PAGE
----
Project Astoria, part of Microsoft's attempt to bulk up the number of apps available to Windows handsets, has stalled. The company is no longer actively engaged with the project, and seems to have shifted focus for reasons unknown.
Perhaps the biggest news to come from Microsoft's Build developer conference back in April was Redmond's commitment to help developers port their existing Android, iOS, Web, and Win32 apps to Windows 10. Each port has its own bridge. Project Astoria is the name of the Android bridge, while Project Islandwood is for porting iOS apps, Project Westminster is for Web apps, and Project Centennial is for Win32 apps.
Rather than a true port, Project Astoria took the form of an Android emulator. Microsoft added the emulator to early technical previews of Windows 10 Mobile, which allowed people to sideload APKs to their device. By way of comparison, Islandwood required apps to be recompiled. Microsoft never made Project Astoria easy for developers to use. It wasn't available openly, and Microsoft forced developers to apply to the project, which was seemingly always under development. Those developers Microsoft allowed into the program were encouraged to provide feedback, but those feedback mechanisms are no longer active.
According to Windows Central, Microsoft has closed one of the main feedback forums entirely, while others have been silent since September. Microsoft has not responded to developer requests for information regarding the future of Project Astoria in months. Moreover, the most recent technical preview of Windows 10 Mobile has stripped out the Android subsystem that was part of previous Builds. Windows Central's sources also suggest that Project Astoria's team has been reduced in number.
"We're committed to offering developers many options to bring their apps to the Windows Platform, including bridges available now for Web and iOS, and soon Win32," Microsoft told ProgrammableWeb when reached for comment. "The Astoria bridge is not ready yet, but other tools offer great options for developers. For example, the iOS bridge enables developers to write a native Windows Universal app which calls UWP APIs directly from Objective-C, and to mix and match UWP and iOS concepts such as XAML and UIKit. Developers can write apps that run on all Windows 10 devices and take advantage of native Windows features easily. We're grateful to the feedback from the development community and look forward to supporting them as they develop apps for Windows 10."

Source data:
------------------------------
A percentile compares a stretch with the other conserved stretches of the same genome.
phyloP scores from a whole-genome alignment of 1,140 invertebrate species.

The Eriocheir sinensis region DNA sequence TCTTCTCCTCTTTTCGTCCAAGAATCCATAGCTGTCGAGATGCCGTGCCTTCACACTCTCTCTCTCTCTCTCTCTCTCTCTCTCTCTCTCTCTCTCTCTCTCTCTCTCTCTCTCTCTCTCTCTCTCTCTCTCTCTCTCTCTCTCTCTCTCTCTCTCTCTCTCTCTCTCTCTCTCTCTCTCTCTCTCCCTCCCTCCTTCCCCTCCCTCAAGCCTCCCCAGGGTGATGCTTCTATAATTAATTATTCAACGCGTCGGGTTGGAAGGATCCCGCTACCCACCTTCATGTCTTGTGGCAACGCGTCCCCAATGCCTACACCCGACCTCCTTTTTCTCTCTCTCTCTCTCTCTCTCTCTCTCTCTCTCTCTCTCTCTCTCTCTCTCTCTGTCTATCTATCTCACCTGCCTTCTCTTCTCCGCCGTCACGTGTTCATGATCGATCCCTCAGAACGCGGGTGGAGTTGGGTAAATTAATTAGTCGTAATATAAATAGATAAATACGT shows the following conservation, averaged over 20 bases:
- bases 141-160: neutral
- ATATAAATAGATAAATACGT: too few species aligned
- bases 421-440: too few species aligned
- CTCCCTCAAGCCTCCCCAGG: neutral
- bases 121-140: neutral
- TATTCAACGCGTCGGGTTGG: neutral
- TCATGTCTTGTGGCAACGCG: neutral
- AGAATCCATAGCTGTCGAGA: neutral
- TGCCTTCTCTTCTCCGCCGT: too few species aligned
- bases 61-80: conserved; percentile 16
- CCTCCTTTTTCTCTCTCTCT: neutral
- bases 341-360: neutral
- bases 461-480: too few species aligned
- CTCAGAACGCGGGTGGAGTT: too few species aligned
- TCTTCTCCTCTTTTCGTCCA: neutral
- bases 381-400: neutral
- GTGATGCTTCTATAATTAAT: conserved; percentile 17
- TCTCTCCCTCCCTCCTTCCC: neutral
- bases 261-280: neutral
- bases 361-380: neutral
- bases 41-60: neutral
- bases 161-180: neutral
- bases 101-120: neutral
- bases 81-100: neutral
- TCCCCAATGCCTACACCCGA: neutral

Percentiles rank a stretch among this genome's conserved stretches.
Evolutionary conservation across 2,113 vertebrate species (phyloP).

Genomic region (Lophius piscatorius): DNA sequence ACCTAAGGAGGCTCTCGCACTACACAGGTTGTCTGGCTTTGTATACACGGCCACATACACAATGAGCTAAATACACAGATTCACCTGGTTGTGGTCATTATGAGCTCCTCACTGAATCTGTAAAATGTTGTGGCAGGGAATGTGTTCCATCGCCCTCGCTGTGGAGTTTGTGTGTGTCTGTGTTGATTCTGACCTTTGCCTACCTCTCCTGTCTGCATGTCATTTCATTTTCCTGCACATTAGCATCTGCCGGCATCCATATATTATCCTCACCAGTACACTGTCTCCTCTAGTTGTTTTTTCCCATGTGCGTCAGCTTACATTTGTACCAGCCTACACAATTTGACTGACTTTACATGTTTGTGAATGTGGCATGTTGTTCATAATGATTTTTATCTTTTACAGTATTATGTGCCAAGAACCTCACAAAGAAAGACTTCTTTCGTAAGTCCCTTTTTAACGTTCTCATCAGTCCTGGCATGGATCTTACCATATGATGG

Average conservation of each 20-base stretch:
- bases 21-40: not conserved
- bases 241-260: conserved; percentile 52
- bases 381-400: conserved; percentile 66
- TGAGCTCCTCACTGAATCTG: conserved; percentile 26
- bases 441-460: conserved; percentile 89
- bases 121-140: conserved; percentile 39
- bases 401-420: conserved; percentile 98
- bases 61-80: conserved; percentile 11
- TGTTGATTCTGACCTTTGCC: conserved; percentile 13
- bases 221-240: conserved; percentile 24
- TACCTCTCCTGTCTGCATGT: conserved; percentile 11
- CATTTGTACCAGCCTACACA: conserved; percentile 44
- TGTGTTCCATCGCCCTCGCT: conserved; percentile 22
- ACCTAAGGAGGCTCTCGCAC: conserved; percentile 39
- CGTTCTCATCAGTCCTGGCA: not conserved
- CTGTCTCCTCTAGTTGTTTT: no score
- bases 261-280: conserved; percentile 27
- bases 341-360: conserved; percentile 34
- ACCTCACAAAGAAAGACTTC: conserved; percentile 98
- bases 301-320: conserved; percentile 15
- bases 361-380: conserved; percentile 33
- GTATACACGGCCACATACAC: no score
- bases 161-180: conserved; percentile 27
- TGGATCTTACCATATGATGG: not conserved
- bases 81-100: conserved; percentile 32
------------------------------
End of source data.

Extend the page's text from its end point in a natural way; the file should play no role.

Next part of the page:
Microsoft did not say it, but it is pretty easy to read between the lines here: Project Astoria appears to have been shelved. Microsoft is clearly more interested in supporting iOS and Web developers.
Is this a big deal? As with all things, that depends on your perspective.
Windows 10 Mobile devices aren't in the market yet. The Microsoft Lumia 950 is expected to reach AT&T in the next week, but the 950 XL has little support from U.S. carriers. Moreover, Microsoft has said it won't make Windows 10 Mobile available to the existing base of Windows handsets until December. Like Windows Phone 7, WP8, and WP8.1, the uptake of Win10Mo is likely to be small.
Developers looking for the widest audience possible are safe sticking with Android and iOS for now. iOS developers who already have other Windows projects in the works may see some benefit to porting their apps to Windows 10, and it appears they have the support from Microsoft. Android developers will have to settle with the one billion or so people using Android handsets for the time being.